In this edition of our latest feature looking at the key issues that influence polymer prices, Mike Boswell looks at sustainability of pricing as we head further into 2017.
The dependence, or perhaps the interdependence or independence of plastics from their input costs is, and is likely to remain, a hot topic of debate. In the case of polyolefins the graph below, which is an index of a polyolefin price basket compared to brent crude, depicts a close correlation until about August 2014. Thereafter there appears to have been a paradigm shift with polyolefins becoming relatively much more expensive over a significant period of time.
Polymer man Graph 1
Not withstanding the question of how polyethylene pricing may be effected by the start-up of a swathe of new capacity in the USA, where the economics of shale gas feedstocks will give plenty of opportunity for price competition, perhaps the more pertinent questions relate to the future pricing of styrenic and engineering polymers.
In the case of styrenic polymers, the meteoric rise in prices, particularly affecting polystyrene, was entirely based around short supply of styrene monomer in the North America region due to planned plant maintenance. Availability and lead-times were scarcely impacted and now that styrene monomer production has returned to more normal levels, there is clear downward pressure on styrene based polymers; this looks like a trend that may be set to continue through into the quieter summer months.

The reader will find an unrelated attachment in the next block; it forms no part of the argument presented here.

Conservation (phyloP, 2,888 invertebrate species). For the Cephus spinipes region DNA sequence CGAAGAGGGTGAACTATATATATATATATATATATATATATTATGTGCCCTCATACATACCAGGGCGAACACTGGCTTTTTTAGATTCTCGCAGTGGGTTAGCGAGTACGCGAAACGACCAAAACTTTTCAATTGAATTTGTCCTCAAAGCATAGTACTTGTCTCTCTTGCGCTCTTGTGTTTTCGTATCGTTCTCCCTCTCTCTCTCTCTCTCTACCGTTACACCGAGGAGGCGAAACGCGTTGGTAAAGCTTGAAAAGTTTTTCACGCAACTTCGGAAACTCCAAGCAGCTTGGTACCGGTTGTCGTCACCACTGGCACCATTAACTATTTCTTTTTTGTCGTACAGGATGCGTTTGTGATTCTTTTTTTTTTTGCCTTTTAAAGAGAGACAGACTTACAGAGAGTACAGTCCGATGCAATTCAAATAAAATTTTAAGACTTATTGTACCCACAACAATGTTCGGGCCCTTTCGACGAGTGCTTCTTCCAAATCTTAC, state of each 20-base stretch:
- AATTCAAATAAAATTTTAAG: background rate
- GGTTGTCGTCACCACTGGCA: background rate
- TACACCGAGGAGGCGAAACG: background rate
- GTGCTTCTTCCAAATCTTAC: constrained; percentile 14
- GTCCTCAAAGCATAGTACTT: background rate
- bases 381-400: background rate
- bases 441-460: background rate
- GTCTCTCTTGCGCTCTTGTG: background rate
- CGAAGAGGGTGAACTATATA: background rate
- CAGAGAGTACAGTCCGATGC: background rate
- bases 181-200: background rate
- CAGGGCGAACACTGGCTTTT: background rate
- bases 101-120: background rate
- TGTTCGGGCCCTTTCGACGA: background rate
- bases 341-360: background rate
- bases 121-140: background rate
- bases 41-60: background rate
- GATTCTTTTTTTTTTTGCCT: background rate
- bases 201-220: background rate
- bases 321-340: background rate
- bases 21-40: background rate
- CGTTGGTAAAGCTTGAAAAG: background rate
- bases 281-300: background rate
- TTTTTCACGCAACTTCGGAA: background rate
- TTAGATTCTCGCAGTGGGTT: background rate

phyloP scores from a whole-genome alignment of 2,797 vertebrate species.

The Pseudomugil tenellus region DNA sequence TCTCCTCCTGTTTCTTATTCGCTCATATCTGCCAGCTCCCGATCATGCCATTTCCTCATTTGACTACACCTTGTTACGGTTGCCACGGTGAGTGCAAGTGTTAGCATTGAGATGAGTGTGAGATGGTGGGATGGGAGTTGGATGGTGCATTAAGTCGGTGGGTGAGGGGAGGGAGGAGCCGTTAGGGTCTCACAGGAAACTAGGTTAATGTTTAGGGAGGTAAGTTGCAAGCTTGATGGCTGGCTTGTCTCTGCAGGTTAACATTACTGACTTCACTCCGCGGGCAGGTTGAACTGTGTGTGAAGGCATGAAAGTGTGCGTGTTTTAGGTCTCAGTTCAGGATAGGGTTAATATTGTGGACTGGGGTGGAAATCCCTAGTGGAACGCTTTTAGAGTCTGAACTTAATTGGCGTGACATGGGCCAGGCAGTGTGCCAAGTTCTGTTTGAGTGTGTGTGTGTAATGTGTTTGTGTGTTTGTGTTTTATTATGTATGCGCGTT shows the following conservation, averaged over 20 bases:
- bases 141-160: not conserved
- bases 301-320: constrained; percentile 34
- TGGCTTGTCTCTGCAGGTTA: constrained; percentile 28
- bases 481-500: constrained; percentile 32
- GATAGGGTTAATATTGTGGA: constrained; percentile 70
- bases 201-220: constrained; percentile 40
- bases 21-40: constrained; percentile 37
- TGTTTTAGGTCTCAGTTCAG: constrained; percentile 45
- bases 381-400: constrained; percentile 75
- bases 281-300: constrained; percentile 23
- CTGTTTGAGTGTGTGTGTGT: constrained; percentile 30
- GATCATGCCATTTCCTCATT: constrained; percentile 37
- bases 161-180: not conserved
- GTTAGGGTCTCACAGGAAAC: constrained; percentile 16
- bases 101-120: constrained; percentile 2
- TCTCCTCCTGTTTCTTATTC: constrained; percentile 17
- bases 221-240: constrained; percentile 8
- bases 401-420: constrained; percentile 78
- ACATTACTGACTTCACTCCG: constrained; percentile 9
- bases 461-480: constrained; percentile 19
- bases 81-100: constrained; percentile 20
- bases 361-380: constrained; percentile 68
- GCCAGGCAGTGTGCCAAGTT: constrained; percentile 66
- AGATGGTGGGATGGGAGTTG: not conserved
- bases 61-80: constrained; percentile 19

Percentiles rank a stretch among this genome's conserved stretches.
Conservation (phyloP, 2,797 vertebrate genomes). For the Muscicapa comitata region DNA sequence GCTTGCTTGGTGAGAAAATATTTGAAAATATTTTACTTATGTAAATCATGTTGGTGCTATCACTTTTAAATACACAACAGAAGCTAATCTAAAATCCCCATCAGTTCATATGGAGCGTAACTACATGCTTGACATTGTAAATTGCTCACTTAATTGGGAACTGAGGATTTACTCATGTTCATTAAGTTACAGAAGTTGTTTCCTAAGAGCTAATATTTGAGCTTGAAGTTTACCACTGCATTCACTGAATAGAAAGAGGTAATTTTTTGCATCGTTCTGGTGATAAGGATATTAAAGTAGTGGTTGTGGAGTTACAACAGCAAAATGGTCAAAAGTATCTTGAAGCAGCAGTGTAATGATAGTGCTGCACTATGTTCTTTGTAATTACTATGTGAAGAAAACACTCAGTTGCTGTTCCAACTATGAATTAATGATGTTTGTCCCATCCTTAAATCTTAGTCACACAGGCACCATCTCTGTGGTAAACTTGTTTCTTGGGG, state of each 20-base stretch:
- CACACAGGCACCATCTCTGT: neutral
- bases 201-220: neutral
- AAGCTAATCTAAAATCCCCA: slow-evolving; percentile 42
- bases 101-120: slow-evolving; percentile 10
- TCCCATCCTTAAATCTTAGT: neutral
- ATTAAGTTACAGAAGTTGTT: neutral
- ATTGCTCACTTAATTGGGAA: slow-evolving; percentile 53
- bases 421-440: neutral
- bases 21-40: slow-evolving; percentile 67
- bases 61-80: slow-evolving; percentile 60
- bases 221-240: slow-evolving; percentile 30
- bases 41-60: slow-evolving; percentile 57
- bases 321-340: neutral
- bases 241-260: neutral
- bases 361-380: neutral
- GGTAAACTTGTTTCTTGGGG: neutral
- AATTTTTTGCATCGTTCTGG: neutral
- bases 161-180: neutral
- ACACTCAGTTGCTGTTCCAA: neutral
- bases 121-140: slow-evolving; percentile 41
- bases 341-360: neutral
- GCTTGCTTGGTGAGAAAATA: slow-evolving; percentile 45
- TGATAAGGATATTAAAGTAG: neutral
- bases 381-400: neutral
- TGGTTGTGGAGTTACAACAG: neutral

However, the case of engineering polymers is potentially quite different. Although initially benzene was the driver for many cost increases, the situation for a wide range engineering polymers is now one of short supply and extended lead times and, on this basis, the independence of the supply-demand balance for the polymer rather than the price of feedstock has become the determinant of price. In fact, although benzene prices have now started to reduce significantly, it is likely that the producers will resolutely defend price increases on the basis that they have bulging order books. For methanol-derived polymers, including POM and PMMA, it appears that increasing feedstock costs are also now acting as a catalyst for price increases and here again it is evident that PMMA lead-times are already starting to increase; a situation which will again support price increases.
For many on the supply side there is a strong argument for higher market prices for engineering polymers on both the basis of a long-term decline in price levels and also the reduction in relative cost compared to standard polymers. However, market fundamentals will ultimately dictate price levels and in the case of PC and POM, where capacity to supply appears to readily meet demand, it is likely that any reduction in feedstock cost is likely to lead to price reductions due to competition for market share. On this basis, it is likely that there will be some divergence in the price of different engineering polymers in the coming months.
Who is @polymerman?
Mike Boswell is Managing Director of UK materials distributor, Plastribution, as well as the Chairman of the British Plastic Federation’s Polymer Compounders and Distributors Group, as well as its ‘BREXIT Committee’. He has a broad knowledge of both materials and the issues affecting the wider industry, with over 20 years experience in the field. @polymerman is the title used for announcements made via his Twitter account.